Should you be excited about the 12% return on equity of PBA Infrastructure Limited (NSE: PBAINFRA)?
While some investors are already familiar with financial metrics (hat tip), this article is for those who want to learn more about return on equity (ROE) and why it is important. As a learning by doing, we will look at the ROE to better understand PBA Infrastructure Limited (NSE: PBAINFRA).
Return on equity or ROE is an important factor for a shareholder to consider because it tells them how efficiently their capital is being reinvested. In simpler terms, it measures a company’s profitability relative to equity.
Check out our latest analysis for PBA infrastructure
How to calculate return on equity?
Return on equity can be calculated using the formula:
Return on equity = Net income (from continuing operations) Ã· Equity
Thus, based on the above formula, the ROE of the PBA infrastructure is:
12% = â¹ 19m â¹ 152m (Based on the last twelve months up to June 2021).
The âreturnâ is the annual profit. This means that for every 1 of equity, the company generated â¹ 0.12 in profit.
Does PBA infrastructure have a good return on equity?
A simple way to determine if a company has a good return on equity is to compare it to the average in its industry. It is important to note that this measure is far from perfect, as companies differ considerably within a single industry classification. Fortunately, PBA Infrastructure has an above-average ROE (7.7%) for the construction industry.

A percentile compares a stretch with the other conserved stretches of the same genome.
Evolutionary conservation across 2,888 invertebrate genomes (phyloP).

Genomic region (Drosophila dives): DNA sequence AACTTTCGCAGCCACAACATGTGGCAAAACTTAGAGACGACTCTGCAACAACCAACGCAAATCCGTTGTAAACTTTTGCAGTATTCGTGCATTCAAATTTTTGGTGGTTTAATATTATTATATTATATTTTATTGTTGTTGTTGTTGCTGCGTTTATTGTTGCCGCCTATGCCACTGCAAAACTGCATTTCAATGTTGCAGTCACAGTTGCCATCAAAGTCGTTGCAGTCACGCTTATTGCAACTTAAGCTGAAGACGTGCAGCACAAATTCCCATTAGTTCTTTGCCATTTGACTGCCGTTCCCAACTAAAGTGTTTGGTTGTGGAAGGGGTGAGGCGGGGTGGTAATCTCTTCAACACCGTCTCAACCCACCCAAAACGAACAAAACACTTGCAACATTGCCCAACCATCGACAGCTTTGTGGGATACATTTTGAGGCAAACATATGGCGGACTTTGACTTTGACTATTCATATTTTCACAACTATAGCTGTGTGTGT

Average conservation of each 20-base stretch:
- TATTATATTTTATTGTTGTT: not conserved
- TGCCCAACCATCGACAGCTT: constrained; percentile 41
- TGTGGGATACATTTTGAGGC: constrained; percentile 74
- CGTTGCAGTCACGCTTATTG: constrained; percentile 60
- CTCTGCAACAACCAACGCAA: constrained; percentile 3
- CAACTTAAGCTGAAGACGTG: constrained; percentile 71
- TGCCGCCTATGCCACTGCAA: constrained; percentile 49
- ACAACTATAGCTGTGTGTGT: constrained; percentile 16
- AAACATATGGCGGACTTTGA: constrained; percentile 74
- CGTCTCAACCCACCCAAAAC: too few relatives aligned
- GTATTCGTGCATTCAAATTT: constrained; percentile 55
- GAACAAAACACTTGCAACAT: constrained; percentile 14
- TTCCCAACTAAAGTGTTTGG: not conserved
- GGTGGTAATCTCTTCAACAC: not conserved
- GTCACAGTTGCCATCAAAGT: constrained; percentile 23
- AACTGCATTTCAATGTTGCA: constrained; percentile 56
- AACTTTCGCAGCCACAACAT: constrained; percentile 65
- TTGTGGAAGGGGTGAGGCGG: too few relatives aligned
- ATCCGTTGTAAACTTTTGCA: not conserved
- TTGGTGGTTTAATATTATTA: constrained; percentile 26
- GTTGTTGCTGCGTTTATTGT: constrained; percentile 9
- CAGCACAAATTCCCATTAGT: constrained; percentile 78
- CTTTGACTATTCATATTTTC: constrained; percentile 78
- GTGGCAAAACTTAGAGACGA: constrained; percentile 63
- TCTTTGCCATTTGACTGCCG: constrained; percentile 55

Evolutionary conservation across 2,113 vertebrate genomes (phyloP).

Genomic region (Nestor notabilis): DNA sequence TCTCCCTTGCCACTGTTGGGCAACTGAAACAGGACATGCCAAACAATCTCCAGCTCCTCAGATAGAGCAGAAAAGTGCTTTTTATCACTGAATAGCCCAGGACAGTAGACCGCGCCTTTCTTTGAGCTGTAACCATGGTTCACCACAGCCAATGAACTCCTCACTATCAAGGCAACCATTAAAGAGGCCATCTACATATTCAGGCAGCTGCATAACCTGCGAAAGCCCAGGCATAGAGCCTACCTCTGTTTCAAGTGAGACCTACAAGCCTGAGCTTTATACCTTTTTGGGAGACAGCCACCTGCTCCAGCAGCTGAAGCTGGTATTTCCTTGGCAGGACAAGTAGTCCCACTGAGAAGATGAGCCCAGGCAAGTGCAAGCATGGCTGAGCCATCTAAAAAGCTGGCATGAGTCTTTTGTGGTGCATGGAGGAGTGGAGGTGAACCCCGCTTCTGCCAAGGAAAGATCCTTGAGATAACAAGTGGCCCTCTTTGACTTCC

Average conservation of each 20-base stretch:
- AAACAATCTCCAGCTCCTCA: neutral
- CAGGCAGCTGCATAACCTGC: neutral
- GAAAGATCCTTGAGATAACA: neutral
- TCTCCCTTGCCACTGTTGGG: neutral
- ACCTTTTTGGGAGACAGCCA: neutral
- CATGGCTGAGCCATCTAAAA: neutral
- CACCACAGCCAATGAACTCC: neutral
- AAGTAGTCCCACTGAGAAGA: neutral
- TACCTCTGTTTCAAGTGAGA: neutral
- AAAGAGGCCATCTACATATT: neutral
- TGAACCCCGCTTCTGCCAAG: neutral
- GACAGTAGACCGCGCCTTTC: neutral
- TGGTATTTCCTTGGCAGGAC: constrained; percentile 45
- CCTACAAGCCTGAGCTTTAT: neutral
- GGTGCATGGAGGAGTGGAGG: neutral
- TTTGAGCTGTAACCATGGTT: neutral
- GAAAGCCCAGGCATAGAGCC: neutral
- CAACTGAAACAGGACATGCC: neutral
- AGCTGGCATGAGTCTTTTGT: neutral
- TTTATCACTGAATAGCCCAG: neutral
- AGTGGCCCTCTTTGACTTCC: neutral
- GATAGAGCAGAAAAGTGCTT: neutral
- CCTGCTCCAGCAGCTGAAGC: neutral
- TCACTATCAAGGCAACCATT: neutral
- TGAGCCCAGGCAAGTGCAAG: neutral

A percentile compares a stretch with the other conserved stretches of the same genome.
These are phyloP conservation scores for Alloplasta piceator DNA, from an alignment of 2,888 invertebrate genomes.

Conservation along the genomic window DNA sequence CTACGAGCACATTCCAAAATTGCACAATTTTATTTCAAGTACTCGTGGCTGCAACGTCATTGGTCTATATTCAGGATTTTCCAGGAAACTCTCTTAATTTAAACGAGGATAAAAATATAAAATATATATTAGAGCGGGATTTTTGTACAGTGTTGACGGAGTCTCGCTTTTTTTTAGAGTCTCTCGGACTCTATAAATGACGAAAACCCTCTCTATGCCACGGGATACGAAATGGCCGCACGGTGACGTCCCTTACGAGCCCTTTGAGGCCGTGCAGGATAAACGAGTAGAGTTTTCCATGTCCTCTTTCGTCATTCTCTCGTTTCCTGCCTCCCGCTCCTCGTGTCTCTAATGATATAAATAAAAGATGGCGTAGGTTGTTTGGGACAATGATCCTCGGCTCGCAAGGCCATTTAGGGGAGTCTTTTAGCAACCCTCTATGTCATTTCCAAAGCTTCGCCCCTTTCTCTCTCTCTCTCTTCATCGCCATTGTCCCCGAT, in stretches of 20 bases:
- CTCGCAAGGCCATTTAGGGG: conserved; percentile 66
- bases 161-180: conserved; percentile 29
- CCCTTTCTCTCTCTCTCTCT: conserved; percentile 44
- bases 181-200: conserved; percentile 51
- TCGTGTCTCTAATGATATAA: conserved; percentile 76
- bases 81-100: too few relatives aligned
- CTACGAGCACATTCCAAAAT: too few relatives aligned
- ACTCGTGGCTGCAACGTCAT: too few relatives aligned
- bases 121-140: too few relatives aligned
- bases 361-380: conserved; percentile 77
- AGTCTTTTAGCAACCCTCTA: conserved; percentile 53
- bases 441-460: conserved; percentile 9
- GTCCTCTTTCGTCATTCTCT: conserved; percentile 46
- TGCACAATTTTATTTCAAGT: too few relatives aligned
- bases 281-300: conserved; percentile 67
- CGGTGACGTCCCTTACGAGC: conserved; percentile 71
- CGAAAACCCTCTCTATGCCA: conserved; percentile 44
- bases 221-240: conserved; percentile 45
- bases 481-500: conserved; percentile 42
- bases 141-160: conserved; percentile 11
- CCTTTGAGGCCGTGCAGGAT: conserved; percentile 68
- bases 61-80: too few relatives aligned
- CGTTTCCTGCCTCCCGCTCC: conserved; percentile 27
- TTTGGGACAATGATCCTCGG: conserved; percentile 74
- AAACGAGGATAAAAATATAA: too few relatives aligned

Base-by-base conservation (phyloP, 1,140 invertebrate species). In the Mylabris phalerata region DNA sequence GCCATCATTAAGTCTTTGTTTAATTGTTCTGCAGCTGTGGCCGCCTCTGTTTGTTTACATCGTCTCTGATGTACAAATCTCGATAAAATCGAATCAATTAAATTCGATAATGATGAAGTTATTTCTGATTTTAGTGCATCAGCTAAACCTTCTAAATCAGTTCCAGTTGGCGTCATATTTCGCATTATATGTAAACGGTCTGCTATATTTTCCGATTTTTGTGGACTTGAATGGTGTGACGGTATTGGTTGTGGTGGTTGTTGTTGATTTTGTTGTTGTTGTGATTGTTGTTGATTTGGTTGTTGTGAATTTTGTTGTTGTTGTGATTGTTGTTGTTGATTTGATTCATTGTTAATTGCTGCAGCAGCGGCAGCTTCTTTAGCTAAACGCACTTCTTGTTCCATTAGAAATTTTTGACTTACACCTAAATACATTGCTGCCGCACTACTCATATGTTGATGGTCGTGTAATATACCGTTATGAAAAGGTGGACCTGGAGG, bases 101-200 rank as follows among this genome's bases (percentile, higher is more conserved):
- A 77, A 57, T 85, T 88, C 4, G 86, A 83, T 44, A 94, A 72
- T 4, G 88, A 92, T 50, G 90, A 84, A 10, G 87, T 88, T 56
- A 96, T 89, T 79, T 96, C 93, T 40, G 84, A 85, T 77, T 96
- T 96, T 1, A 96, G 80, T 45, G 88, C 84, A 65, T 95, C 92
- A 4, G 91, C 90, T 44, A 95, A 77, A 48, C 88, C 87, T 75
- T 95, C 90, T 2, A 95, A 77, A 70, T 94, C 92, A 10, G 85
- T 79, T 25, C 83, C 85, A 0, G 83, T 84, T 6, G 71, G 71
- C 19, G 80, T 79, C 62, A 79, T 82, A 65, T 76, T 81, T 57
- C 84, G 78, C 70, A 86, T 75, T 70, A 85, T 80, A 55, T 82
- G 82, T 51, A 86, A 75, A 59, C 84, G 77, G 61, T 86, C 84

This is clearly a positive point. However, keep in mind that a high ROE does not necessarily indicate efficient profit generation. Besides changes in net income, high ROE can also be the result of high leverage to equity, which indicates risk. To know the 5 risks that we have identified for PBA Infrastructure, visit our risk dashboard for free.
Why You Should Consider Debt When Looking At ROE
Businesses generally need to invest money to increase their profits. The money for the investment can come from the profits of the previous year (retained earnings), from the issuance of new shares or from loans. In the first two cases, the ROE will capture this use of capital to grow. In the latter case, the debt necessary for growth will increase returns, but will have no impact on equity. This will make the ROE better than if no debt was used.
PBA Infrastructure’s debt and its ROE of 12%
It appears that PBA Infrastructure is largely using debt to improve its returns, as its debt-to-equity ratio is an alarming 28.31. The combination of a rather low ROE and a high debt ratio is negative, in our book.
Return on equity is useful for comparing the quality of different companies. A business that can earn a high return on equity without going into debt could be considered a high quality business. If two companies have the same ROE, then I would generally prefer the one with the least amount of debt.
But ROE is only one piece of a bigger puzzle, as high-quality companies often trade at high earnings multiples. The rate at which earnings are likely to grow, relative to earnings growth expectations reflected in the current price, should also be considered. So I think it’s worth checking this out free this detailed graphic past earnings, income and cash flow.
Sure, you might find a fantastic investment looking elsewhere. So take a look at this free list of interesting companies.
This Simply Wall St article is general in nature. We provide commentary based on historical data and analyst forecasts using only unbiased methodology and our articles are not intended to be financial advice. It does not constitute a recommendation to buy or sell shares and does not take into account your goals or your financial situation. Our aim is to bring you long-term, targeted analysis based on fundamental data. Note that our analysis may not take into account the latest announcements from price sensitive companies or qualitative material. Simply Wall St does not have any position in the mentioned stocks.
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